Coyne: It’s a great song! But the first time they played it for me, they were like, “Wayne, what do you think?” And I was like, “I don’t know, I think it’s kinda boring!” They were like, “We think it’s gonna be our first single.” I was like, “I don’t know if that’s gonna work.” And then, ya know, they played it for me again… maybe it was already out, and I was like, “Oh man, this is a great song, I love this song!” Not knowing it was the same song I didn’t like a month earlier or whatever.
When I heard it the second time, I was like, “Oh, I love this song, I think this is really gonna work.” They were like, “You’re so weird, you’re so crazy, you don’t realize you didn’t like it a month ago.” But that’s how you have to be! Was there a difference the first time I heard it, or was I just wrong? My mind was different. So yeah, you really have to be open to listening to things but you also have to be honest with yourself, which is the hardest part.
But I think with your voice, and your personality, you really are a great vehicle of your own design. You really do represent your music, which is the hardest thing for people to do. Everybody can do music, everybody can kind of sing, but the idea that this is you and has your personality, that’s why I’m so drawn to it. Knowing you, and knowing your dad, and knowing the way you are, having that be in the music itself is just a great, powerful thing. Even the photo that’s now the cover. It’s so great when you get to see it on iTunes and stuff, isn’t it?
Smith: Yeah, there’s a Spotify thing, and I held my dad’s phone and it would just tick whenever someone listened to it. It would buzz whenever someone listened to it. You could feel it… it was like tick, tick, people are listening to it. That was something that was a moment in motivating me. It was so cool.
Coyne: That’s so cool. When you see a picture of yourself, you don’t even think it’s you! It’s just so cool. Then you’re like oh, hey, that’s me!
Smith: I have on my phone a playlist of a bunch of different artists that I listen to in my headphones all the time and I realized that when you are actually behind it you can see that you’re added to people’s playlists! So I was on Spotify and looked on my account and could see that I was added to people’s playlists. That’s just… I’m always adding songs to my playlist, and now I’m on people’s playlists?! Whoa.
Coyne: I know, it’s like suddenly you’re part of the magic of music and all that. But to me, I think all that just gets better and better. The more you understand it the more you realize how lucky we are, that we’ve interpreted music into this thing people love. We finally got this notice from the Nick Cave people that he really loved it. In the back of my mind, I’ll always love you and the music we did together, but if Nick Cave didn’t like it, it would just be a bit more of a struggle. You and I would be like, “We’ll keep fighting,” or whatever. Having him embrace it so much was like… didn’t that feel great?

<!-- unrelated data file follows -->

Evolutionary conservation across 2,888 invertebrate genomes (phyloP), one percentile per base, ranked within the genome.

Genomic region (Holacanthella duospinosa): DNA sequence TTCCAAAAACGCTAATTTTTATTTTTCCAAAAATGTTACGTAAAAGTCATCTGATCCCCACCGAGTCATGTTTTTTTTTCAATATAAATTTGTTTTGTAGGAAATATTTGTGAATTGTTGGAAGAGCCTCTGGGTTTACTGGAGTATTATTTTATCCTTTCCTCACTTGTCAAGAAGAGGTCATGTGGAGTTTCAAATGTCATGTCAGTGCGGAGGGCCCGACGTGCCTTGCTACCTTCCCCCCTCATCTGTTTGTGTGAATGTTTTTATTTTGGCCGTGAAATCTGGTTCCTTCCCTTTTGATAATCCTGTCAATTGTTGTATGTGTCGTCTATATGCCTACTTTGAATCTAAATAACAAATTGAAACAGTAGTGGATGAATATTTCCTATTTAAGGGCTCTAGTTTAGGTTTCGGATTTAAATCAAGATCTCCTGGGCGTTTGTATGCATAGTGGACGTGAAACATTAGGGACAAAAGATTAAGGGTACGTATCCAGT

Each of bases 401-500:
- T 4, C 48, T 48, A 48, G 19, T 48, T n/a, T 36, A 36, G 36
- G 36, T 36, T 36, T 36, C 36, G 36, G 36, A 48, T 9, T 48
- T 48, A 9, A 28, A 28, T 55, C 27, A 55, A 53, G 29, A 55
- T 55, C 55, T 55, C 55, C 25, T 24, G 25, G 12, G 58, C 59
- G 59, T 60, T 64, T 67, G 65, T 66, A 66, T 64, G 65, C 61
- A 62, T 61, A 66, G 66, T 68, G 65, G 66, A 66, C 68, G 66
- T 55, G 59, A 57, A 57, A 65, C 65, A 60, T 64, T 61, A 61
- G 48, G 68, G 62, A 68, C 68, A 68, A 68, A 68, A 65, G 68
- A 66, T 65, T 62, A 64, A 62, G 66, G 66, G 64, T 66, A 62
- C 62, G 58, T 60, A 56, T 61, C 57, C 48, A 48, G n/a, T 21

Smith: Yeah! I know that we love it, but then he wrote on his website, the Red Hand Files, and then his wife also wrote…
Coyne: Susie, yeah!
Smith: She also wrote on it, and it was like oh they actually like it. That’s awesome. The momentum thing. I see how to keep going.
Coyne: It’s like, you’re so prepared to be like, well, if they don’t like it, we have to be tough and say I understand if you don’t like it. But to have him embrace it so much was just a great relief. We don’t know if he’ll love all the songs, but it seems like he loved it enough! And if you ask me, I think he’ll love all of it. You don’t sound like him. I think the power of his songs… a lot of artists, you take them outta the song and the songs aren’t that good! But you’re showing that his songs and his lyrics, you can take him completely out of it and it can be a completely different entity in there, and you see just how beautiful these songs and the lyrics and the working of it is. He’s gonna know that.
Smith: The thing with it going out, with the momentum thing, and with him liking it… if the whole album went out straightaway and there were no singles first, it would’ve been harder. It would go out and then we’d be like I don’t know if people are gonna like it. But now that we’ve put a couple singles out, and we know they like it, it makes you feel like if we put the album out they’re all gonna like it.
Coyne: We don’t really know what’s coming up with us. I think the coronavirus seems at the moment like the borders, and flying, is starting to get back to more normal. But I think at this moment right now, we have Thanksgiving in America, last year this was when the worst of these surges started to increase. We’re very glad to be going home and not to be on an airplane. Our next show isn’t until New Years Eve, and maybe you guys will come to one of those. We’re gonna….